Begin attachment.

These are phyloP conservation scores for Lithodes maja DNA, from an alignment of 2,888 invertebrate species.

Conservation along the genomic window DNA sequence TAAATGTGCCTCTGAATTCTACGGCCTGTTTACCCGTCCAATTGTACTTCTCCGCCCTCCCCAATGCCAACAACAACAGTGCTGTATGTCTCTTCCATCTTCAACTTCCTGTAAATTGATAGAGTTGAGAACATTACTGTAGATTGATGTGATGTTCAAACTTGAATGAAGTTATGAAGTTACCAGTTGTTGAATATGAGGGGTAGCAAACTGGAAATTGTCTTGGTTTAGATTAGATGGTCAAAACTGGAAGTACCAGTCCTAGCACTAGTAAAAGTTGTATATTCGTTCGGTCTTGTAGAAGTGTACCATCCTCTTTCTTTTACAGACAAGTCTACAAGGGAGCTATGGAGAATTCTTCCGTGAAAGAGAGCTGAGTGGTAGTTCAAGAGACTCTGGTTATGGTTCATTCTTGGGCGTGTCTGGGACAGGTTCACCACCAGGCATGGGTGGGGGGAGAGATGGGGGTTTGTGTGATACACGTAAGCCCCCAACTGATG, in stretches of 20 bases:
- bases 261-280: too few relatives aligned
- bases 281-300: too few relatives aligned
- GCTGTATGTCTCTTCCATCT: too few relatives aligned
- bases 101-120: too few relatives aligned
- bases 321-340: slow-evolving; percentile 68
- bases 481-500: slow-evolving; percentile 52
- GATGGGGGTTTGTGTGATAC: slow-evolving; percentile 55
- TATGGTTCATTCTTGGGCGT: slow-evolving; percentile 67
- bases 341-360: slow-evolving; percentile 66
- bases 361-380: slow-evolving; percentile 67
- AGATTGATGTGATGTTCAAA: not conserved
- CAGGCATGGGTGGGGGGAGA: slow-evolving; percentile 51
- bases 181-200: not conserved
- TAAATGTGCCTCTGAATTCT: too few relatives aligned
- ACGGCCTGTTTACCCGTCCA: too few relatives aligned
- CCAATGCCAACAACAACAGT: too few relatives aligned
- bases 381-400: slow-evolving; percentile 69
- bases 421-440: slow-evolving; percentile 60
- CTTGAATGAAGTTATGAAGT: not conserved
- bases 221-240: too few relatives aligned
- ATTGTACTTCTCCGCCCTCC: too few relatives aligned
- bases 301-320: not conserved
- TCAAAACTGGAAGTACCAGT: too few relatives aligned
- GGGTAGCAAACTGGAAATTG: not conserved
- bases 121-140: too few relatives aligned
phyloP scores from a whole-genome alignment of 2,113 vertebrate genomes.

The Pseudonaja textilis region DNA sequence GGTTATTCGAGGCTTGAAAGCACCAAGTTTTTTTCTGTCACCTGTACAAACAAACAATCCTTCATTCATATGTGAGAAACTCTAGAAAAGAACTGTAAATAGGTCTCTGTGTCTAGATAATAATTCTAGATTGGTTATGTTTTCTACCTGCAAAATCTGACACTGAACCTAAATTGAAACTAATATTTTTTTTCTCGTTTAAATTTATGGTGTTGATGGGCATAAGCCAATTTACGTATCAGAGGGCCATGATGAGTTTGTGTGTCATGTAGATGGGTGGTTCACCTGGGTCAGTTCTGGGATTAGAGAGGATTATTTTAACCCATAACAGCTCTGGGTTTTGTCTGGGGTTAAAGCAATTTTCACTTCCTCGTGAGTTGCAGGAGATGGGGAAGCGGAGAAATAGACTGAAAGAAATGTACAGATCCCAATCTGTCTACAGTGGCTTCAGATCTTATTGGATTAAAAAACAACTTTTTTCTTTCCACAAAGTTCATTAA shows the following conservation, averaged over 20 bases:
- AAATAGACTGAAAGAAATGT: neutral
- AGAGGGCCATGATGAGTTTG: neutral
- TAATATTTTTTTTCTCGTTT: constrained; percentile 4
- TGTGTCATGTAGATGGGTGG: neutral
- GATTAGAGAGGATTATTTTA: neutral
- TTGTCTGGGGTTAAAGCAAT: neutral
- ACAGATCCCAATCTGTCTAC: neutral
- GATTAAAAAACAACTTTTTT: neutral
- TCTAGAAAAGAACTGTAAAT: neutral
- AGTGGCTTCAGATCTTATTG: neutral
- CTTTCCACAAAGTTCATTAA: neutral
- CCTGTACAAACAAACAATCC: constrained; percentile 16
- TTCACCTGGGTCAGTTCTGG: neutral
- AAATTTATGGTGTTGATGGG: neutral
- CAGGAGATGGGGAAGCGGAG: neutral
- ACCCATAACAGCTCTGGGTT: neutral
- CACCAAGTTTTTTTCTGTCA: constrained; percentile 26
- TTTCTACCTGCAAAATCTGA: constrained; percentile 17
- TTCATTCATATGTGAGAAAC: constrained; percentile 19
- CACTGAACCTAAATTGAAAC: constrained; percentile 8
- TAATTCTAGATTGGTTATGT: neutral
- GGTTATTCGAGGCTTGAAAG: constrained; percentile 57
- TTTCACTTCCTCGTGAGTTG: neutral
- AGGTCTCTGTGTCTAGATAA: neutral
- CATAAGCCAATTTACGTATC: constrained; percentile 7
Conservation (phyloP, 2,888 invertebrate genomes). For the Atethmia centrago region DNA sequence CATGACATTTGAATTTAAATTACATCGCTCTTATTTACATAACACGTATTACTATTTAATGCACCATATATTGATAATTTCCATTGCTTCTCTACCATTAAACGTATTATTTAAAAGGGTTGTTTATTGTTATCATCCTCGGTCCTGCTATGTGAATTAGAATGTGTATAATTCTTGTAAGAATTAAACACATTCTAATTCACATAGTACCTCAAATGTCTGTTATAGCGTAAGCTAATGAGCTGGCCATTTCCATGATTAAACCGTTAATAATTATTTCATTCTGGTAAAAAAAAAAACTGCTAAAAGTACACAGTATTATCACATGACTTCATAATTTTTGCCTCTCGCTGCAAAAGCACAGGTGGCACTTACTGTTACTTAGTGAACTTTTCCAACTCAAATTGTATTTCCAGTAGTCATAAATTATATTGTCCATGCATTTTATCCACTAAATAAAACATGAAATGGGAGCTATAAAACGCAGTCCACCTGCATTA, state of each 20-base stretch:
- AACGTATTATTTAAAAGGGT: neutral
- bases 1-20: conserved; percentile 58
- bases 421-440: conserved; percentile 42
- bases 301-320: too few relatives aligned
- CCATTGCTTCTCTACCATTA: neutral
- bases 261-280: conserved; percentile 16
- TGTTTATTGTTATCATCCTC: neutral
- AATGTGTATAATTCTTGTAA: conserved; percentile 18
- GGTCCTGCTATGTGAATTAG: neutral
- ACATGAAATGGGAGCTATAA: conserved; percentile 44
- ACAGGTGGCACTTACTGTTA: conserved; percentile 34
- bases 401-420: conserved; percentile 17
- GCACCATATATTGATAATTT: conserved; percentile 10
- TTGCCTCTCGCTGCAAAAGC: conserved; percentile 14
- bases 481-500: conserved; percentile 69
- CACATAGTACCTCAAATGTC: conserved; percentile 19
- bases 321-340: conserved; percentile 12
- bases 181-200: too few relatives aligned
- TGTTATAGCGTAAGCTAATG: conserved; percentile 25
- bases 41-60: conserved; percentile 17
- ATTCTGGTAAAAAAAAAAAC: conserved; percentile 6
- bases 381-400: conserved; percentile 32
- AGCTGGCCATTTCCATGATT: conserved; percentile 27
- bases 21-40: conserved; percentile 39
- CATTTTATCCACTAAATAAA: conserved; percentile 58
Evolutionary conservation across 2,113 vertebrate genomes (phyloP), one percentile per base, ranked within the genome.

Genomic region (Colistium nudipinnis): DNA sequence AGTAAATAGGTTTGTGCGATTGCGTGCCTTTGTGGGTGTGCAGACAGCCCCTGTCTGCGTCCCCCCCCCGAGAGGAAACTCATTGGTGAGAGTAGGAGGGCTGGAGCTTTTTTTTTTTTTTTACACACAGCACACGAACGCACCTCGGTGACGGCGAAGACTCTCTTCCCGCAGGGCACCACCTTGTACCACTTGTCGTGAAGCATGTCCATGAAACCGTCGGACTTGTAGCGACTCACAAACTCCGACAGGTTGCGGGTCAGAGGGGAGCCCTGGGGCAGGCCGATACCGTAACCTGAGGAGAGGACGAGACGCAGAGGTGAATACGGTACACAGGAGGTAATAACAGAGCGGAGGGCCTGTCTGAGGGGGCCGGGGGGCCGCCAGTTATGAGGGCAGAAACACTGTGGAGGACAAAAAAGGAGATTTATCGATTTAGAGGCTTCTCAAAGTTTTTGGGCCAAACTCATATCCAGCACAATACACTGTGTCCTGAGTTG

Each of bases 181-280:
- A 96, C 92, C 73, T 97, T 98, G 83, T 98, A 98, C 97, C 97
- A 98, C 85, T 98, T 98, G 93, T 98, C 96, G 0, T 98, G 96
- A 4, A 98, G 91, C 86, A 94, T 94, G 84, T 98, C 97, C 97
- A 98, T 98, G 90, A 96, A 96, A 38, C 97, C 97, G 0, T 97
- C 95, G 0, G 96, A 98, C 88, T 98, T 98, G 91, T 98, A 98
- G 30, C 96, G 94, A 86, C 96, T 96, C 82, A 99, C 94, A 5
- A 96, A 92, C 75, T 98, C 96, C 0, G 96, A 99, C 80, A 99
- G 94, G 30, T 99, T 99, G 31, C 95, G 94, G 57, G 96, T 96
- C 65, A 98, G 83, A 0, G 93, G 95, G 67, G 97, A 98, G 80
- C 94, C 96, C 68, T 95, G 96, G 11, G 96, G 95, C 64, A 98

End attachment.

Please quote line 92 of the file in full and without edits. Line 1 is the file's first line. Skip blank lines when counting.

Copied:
- C 65, A 98, G 83, A 0, G 93, G 95, G 67, G 97, A 98, G 80